__The Falling Pedestrian (more correctly The Toppling Pedestrian)__

by Eddie Baart

This problem was set by Duane Meyers. He wrote as follows.

"I would like your thoughts on a possible homicide involving a pedestrian who fell from a ledge at
a parking ramp, down to a sidewalk below.

**Facts**

The top of the ledge is a vertical distance of 44.0 feet from the ground. The ped was found
approximately 12 feet horizontally from the edge of the ledge. His CM is believed to be
approximately 35 inches from the bottom of his feet.

__Questions__

What would the ped's horizontal velocity be if you assumed that the ped's body were rigid from the feet to the CM and he tipped out away from the ledge while standing on it ?

What would be the probable horizontal distance traveled from the ledge to the point of impact ?"

__The Solution__

Suppose the pedestrian is of height *l *(*l/*2 is distance from
center of gravity to his feet). We describe the motion of the
center of gravity G in terms of the coordinates 2 and *r* as
shown in the diagram. The *x* coordinate of G is *l/*2 cos q
so its *x* component of velocity (by differentiation) is

and its *x* component of
acceleration is

...............(1)

The two terms in the *x* acceleration can be recognized as the horizontal components of the
tangential acceleration and the radial (centripetal) acceleration .

There is a radial acceleration as in uniform circular motion because, although is not changing in magnitude, its direction is changing.

The feet of the pedestrian will lose contact with the ledge when the horizontal component of the
force exerted on them by the ledge (**H** in the diagram) becomes zero i.e. when the *x* component of
the acceleration shown above becomes zero.

In order to find the angle at which this occurs we need to find expressions for and . To do this we use Newton's Second Law (for rotation) and Conservation of Energy.

**Newton's Second Law**

For rotational motion this law states that the moment of inertia times the angular acceleration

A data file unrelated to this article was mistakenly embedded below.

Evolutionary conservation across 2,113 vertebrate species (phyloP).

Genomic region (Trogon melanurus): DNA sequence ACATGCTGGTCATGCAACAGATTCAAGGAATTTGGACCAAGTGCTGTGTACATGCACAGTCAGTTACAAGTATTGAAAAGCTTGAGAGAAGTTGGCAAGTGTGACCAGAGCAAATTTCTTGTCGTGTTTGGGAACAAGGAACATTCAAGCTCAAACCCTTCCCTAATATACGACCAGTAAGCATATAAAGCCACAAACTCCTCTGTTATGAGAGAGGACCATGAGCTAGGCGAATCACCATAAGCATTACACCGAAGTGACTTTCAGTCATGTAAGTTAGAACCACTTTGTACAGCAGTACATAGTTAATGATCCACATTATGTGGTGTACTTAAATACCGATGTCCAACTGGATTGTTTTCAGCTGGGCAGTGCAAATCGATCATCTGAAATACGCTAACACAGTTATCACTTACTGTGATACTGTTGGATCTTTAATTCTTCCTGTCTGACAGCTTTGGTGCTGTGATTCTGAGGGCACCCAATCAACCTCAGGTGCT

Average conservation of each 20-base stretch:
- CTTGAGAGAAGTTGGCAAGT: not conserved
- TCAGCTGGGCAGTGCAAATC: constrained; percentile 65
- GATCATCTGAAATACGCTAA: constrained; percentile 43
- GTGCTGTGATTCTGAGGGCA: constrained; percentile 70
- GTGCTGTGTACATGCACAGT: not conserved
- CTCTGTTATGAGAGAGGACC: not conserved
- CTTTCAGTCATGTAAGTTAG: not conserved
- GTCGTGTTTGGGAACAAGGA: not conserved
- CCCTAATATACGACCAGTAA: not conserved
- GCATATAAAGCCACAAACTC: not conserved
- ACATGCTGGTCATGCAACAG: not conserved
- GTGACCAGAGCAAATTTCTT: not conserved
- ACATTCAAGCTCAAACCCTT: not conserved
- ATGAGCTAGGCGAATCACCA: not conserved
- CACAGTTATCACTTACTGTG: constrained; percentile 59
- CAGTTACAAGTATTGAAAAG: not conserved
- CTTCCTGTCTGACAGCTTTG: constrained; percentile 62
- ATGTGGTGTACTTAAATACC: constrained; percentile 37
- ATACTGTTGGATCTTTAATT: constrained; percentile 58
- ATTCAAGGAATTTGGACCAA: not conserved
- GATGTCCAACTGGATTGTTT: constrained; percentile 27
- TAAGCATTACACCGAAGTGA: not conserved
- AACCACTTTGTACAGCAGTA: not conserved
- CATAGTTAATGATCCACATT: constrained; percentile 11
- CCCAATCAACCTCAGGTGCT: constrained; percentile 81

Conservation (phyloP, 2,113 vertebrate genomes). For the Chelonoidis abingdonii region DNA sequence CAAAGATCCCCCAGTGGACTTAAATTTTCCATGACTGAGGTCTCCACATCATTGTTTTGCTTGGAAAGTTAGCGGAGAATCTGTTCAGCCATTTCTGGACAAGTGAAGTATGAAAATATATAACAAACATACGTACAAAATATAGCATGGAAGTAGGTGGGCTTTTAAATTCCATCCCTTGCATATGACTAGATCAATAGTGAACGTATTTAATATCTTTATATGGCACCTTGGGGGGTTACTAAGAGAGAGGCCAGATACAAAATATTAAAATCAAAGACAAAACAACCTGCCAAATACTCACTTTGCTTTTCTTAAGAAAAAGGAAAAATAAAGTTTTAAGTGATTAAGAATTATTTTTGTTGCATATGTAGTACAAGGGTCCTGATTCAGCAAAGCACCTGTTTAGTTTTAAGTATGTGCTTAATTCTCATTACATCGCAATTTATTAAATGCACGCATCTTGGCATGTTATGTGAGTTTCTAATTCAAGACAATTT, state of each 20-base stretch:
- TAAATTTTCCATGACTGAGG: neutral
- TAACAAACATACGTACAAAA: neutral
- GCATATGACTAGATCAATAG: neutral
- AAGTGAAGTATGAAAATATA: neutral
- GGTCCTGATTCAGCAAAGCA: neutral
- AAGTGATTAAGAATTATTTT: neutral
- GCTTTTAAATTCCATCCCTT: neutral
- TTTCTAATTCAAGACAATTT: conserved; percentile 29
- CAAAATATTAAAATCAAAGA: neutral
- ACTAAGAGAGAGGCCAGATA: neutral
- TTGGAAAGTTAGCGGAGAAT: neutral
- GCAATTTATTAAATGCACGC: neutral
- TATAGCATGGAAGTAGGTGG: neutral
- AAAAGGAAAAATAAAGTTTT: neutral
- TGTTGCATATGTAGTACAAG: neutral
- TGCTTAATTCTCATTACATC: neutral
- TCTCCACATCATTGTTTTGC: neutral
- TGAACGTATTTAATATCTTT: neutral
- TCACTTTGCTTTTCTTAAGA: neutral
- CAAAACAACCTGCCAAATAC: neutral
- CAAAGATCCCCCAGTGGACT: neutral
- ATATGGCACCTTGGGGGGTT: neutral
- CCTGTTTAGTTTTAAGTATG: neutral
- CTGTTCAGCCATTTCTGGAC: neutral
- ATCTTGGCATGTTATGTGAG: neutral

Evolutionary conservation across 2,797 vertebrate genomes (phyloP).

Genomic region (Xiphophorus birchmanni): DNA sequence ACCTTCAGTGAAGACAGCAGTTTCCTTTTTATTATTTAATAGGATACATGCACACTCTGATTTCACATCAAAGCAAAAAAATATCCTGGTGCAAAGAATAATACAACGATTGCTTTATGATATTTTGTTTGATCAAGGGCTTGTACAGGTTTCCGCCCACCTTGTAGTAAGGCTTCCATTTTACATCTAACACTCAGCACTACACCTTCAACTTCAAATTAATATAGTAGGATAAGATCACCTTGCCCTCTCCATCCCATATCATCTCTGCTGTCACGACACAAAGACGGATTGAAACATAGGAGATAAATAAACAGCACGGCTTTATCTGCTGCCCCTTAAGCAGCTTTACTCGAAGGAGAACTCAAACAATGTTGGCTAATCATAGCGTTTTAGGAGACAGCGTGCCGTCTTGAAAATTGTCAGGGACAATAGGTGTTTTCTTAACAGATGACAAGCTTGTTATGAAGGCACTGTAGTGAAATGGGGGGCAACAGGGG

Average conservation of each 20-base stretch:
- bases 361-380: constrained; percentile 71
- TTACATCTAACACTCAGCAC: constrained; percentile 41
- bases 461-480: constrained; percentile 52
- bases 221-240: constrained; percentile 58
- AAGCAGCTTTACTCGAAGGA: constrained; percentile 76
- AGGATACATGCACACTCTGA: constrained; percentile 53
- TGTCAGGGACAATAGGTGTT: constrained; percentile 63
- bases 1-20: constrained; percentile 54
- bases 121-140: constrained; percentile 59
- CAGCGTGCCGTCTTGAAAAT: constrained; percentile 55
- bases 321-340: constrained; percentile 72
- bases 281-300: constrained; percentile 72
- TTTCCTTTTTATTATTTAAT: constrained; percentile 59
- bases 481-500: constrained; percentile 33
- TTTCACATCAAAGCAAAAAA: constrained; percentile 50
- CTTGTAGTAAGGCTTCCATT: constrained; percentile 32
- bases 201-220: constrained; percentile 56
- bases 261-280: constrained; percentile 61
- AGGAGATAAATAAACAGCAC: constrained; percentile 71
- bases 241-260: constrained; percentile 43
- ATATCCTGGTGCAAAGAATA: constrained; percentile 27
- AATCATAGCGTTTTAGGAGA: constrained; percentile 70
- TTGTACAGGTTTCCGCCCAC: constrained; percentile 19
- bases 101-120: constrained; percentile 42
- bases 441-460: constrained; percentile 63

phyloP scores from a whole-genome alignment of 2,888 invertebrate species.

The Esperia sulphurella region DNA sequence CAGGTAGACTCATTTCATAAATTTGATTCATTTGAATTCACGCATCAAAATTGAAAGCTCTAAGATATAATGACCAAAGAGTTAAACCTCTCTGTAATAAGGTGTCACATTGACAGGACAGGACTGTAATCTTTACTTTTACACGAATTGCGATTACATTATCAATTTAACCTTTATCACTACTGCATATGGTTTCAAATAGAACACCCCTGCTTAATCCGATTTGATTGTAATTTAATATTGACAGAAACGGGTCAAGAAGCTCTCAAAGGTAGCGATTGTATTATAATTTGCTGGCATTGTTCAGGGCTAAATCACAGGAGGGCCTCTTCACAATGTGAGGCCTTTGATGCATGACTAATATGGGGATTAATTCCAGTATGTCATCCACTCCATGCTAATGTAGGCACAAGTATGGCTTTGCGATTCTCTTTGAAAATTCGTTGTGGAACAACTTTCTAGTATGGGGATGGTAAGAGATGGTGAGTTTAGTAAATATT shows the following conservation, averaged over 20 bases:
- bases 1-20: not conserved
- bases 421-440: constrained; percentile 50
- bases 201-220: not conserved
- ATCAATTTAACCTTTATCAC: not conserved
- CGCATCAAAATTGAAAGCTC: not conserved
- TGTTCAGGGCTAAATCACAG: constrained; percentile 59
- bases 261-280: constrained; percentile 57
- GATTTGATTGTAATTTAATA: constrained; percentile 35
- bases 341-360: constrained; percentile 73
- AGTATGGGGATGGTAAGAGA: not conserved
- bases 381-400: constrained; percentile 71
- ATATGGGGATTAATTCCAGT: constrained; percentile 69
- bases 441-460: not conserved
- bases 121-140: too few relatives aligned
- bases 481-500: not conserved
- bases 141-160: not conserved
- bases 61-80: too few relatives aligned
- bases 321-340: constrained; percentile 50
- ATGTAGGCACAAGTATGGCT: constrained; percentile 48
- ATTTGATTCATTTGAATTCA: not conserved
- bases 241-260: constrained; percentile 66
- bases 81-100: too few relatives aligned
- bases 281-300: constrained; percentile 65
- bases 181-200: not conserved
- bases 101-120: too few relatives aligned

equals the torque ( by analogy with **ma = F** for linear motion). The moment of inertia of the
pedestrian for an axis through his feet is 1/3 *l*^{2 }. So

and hence ....................................(2)

**Conservation of Energy**

The rotational kinetic energy when the pedestrian is at an angle must equal the gravitational
potential energy it has lost as his center of mass (CM) descended from its previous height of *l*/2
above his feet to the new height *l*/2 cos q. Thus

and so ........................(3)

**The angle of launch**

We now use the condition for the horizontal force to be zero i.e. that the *x*** **acceleration of
equation (1) is zero.** **

If we substitute equations (2) and (3) into equation (1) and put , we get and
hence It is noteworthy that this result is independent of *l* and so it applies to the
pedestrian as well as to a pencil toppling off a table.

**The components of launch velocity**

We can get the horizontal component of his velocity at the instant his feet leave the ledge by substituting into the equation (3) to find and then using the first equation on page 1.

This gives ...........................(4)

and we can get a similar expression for the vertical speed when

.........(5)

**Duane's Problem**

We can apply equations (4) and (5) to Duane's problem with *l* = 2 x 0.889 m (2 x 35 inches).

The height of the CM at launch is *l*/2 cos q above his feet = 0.593 m and vertical velocity is 1.557
m/s.

So it falls 0.593m + 13.41 m (44 ft) = 14.00 m and this takes 1.54 seconds.

Since the horizontal launch velocity is 1.391 m/s he travels a horizontal distance of 2.14 metres
(7.03 ft).

If we compare this with Duane's distance of 12 feet, then it is obvious that this was not a simple
topple with the assumptions I have used. Whether foul play occurred, I leave you to judge.

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